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Why the Yentzen Classic Duck Call Is So Dependable with Sure-Shot’s Charlie Holder and Curtis Arnold

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Editor’s Note: Often the world’s greatest poets, writers and artisans are rarely ever recognized during their lifetimes. Many of the legends of the outdoors have seen their skills and the products they’ve crafted eventually start to have great value. One such product is a handmade, hand-crafted wooden duck call from yesteryear that still brings a high price today from duck-call collectors and duck hunters – the Yentzen Classic, invented and patented by George Yentzen, and James “Cowboy” Fernandez in the early 1950s. Yentzen had cut his first black-walnut duck call on a band saw on his back porch in Nederland, Tex. before that. The design of this Yentzen Classic double-reed duck call with reeds held together by rivets was truly amazing. Cowboy won the World’s Championship Duck Calling Contest in Stuttgart, Arkansas, in 1959 and Charles Stepan in 1962 with this Yentzen. If you’ve ever blown a duck call or hunted ducks, this week’s story is one you’ll thoroughly enjoy.

“Today we do make a plastic duck call, because some duck callers prefer plastic calls,” Curtis Arnold, the grandson of James “Cowboy” Fernandez, one of the makers of the Yentzen Classic duck call, mentions. “But we still manufacture the wooden Yentzen duck calls, since wood absorbs sound and gives the call a softer and more-mellow sound than a plastic call can produce. Personally, I keep a wooden call on my lanyard when I’m calling ducks. When ducks get in close, and I want to finish them off, I don’t want to flare them. I prefer a more-natural sounding call like the Yentzen Classic produces. I do most of my hunting in my home state of Texas. The ducks we get in Texas have been shot at all the way down the flyway. They’re well-educated, and they listen to duck calls more intently here in Texas than when they’re in the northern part of the flyway at the beginning of their migration.”

The Yentzen calls originally were made from hand-turned black-walnut wood and are made even today from that same wood. As Arnold explains, “Black walnut is one of the most-durable woods and has one of the prettiest finishes after being sanded.”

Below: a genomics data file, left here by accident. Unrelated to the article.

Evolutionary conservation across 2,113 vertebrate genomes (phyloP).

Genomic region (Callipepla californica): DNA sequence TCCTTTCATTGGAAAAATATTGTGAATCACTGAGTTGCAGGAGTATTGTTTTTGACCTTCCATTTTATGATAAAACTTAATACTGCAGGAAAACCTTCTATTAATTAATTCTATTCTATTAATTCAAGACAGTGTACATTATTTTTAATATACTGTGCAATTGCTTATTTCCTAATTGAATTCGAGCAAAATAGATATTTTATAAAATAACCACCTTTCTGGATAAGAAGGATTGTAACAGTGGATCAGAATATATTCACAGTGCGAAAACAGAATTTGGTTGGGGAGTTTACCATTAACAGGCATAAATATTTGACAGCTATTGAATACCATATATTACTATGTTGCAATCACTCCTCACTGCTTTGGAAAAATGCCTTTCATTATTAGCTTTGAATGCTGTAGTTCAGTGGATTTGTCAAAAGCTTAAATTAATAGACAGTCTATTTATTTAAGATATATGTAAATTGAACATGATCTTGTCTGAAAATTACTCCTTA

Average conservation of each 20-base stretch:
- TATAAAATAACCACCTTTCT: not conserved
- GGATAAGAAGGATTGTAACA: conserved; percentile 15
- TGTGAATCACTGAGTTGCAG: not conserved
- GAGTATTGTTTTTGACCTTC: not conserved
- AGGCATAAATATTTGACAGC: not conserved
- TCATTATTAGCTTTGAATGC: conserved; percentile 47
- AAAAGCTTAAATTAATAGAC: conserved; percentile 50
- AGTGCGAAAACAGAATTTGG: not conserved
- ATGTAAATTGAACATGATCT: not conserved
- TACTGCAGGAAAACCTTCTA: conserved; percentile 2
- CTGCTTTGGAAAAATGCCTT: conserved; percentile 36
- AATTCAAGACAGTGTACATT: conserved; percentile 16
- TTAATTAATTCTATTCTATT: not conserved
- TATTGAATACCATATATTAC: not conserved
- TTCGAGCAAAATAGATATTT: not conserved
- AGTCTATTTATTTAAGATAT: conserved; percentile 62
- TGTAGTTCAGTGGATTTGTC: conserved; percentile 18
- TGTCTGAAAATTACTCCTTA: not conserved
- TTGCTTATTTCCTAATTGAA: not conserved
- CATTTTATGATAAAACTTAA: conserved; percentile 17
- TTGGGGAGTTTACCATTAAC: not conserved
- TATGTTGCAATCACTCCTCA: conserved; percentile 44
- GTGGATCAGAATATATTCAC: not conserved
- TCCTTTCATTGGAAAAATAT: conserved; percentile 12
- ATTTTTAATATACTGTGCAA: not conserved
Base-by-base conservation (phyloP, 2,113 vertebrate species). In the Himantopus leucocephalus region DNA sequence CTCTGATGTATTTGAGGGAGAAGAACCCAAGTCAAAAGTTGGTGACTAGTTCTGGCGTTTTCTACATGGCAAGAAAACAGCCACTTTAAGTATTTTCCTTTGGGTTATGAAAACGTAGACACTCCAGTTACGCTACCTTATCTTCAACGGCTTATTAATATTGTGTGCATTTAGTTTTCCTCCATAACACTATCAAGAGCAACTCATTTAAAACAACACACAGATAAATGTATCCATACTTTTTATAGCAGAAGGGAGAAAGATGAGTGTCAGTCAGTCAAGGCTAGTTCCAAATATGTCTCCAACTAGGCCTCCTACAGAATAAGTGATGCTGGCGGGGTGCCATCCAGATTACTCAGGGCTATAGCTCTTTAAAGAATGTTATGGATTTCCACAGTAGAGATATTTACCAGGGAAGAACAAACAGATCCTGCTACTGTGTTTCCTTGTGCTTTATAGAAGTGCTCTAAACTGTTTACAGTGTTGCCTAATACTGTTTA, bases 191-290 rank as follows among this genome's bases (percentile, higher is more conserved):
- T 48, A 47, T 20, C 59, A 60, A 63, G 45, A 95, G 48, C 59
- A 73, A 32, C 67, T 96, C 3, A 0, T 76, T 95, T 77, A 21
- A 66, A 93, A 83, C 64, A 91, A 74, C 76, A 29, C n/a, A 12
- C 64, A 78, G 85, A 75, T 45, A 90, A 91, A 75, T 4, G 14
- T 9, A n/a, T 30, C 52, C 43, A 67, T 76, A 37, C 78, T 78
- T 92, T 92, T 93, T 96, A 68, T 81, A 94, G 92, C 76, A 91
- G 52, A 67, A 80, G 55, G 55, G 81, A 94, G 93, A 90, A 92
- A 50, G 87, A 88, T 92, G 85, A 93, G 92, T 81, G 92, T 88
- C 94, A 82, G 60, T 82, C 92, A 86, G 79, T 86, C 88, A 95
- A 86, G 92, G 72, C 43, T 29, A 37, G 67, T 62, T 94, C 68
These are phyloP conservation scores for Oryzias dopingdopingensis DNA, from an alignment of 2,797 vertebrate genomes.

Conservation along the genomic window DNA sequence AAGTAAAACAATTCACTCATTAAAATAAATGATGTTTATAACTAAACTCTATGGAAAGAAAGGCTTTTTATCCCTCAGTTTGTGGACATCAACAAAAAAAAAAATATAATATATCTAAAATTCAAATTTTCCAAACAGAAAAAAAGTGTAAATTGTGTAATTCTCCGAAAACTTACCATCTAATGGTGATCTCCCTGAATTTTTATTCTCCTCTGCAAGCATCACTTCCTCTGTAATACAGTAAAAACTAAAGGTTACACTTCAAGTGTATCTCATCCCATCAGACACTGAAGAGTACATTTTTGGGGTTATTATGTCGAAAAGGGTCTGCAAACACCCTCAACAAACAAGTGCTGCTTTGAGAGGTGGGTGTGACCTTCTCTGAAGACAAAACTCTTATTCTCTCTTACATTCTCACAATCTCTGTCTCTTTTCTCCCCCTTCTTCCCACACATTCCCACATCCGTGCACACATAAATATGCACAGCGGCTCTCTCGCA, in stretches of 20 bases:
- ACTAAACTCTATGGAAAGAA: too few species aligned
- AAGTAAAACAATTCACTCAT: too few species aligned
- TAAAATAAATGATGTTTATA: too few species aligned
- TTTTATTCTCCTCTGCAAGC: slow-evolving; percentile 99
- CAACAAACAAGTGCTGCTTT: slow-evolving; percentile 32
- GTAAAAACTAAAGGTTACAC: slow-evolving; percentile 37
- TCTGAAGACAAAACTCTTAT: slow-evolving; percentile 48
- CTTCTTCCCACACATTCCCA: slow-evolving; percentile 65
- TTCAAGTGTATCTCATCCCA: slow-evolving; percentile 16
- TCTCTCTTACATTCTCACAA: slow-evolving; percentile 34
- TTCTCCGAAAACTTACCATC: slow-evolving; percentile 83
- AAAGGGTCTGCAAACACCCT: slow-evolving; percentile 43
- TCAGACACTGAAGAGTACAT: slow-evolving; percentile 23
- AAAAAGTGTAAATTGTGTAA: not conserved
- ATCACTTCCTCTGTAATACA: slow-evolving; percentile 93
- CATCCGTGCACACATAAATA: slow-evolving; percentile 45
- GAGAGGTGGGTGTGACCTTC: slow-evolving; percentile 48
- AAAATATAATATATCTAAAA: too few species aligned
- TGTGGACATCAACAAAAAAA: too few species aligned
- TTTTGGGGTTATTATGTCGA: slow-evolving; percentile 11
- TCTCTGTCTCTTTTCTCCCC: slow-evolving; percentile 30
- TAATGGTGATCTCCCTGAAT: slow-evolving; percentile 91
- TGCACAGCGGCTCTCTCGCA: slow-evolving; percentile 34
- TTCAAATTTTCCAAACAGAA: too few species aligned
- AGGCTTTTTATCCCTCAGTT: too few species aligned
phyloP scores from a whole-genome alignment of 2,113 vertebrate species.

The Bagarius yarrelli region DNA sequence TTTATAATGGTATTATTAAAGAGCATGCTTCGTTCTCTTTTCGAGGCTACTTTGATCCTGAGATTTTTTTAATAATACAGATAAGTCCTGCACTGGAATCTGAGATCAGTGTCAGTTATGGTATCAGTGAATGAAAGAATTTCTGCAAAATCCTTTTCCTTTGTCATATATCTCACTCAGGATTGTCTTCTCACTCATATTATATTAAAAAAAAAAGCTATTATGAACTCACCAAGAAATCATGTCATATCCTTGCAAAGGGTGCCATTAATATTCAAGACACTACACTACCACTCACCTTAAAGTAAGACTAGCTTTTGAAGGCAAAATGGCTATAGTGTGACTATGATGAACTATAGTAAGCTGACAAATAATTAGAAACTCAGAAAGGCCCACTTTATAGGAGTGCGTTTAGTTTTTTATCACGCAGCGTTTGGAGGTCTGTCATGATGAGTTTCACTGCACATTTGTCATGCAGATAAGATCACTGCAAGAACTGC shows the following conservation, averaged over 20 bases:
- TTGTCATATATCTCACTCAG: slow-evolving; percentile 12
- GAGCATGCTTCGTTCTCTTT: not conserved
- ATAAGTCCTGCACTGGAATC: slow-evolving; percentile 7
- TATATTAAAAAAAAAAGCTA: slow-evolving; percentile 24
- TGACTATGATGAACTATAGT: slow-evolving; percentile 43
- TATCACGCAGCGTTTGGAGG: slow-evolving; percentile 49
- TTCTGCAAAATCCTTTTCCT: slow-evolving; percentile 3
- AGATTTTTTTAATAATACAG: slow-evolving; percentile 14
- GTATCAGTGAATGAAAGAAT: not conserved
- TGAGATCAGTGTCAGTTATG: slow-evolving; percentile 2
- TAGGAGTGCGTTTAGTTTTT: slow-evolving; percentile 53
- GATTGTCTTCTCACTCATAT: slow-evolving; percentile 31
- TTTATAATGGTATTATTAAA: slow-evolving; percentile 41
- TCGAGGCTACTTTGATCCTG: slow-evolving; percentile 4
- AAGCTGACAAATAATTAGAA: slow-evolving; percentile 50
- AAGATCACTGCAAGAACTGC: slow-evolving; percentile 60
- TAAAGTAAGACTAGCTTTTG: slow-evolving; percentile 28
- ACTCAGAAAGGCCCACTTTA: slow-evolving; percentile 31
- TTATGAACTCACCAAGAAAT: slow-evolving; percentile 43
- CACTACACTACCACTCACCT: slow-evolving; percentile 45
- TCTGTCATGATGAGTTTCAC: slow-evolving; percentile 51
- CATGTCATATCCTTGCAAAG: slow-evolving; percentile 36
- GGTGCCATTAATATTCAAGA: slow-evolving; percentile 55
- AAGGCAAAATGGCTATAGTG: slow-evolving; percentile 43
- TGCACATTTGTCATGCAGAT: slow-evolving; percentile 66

As duck hunters of old learned, the durability of the Yentzen calls meant that the calls had much longer lives and could endure many years of duck hunting in all types of weather, which as Charlie Holder, the owner of Sure Shot Game Calls, explains was one of the main reasons these calls were so preferred by duck-calling enthusiasts. As Charlie emphasizes, “That durability was the good news. But due to those Yentzen calls never wearing out, Sure-Shot couldn’t continue to sell the same customers more duck calls.”

“Another distinguishing characteristic of the Yentzen Calls is the fit of the insert into the call’s barrel (the top of the call),” Curtis Arnold reports. “The tolerances between the top of the call and insert are very critical. To get a perfect fit, we use a hand reamer that reams out the inside of the barrel to make sure the fit is good and tight. We have to hand ream a little bit of the barrel at a time. The insert must go in, so that it’s not so tight you can’t pull it out, yet not so loose that you don’t get that perfect fit.”

A unique quality of the Yentzen Classic call is that instead of having dimples on the reeds to keep the reeds from sticking, the Yentzen calls feature brass rivets. “When moisture builds-up inside a call from your breath, and the air temperature is chilly, the reeds of a call often will stick together and cause the call to malfunction,” Curtis Arnold says. “But the brass rivets prevent the reeds from sticking and allow the call to be blown – even in extremely-cold temperatures. Plastic reeds always want to return to the form in which they were created, as much as possible. So, the dimples that separate the reeds over time want to push back and become a part of the flat reed. A dimple is much like repairing a leaky radiator hose on your car with duct tape. The duct tape will hold for a while, but sooner or later, you’ll have to replace the hose. However, the brass rivets won’t go away and won’t give out.”

The rivets that separate the reeds also explain the longevity of the Yentzen calls. “Every Yentzen call is tested and adjusted to make sure it produces a sound as good if not better than the original Yentzen calls did,” Curtis Arnold emphasizes.

To learn more about Sure-Shot Game Calls in Groves, Texas, go to  http://sureshotgamecalls.com.

Tomorrow: What’s New and Old at Sure-Shot Game Calls with Charlie Holder and Curtis Arnold

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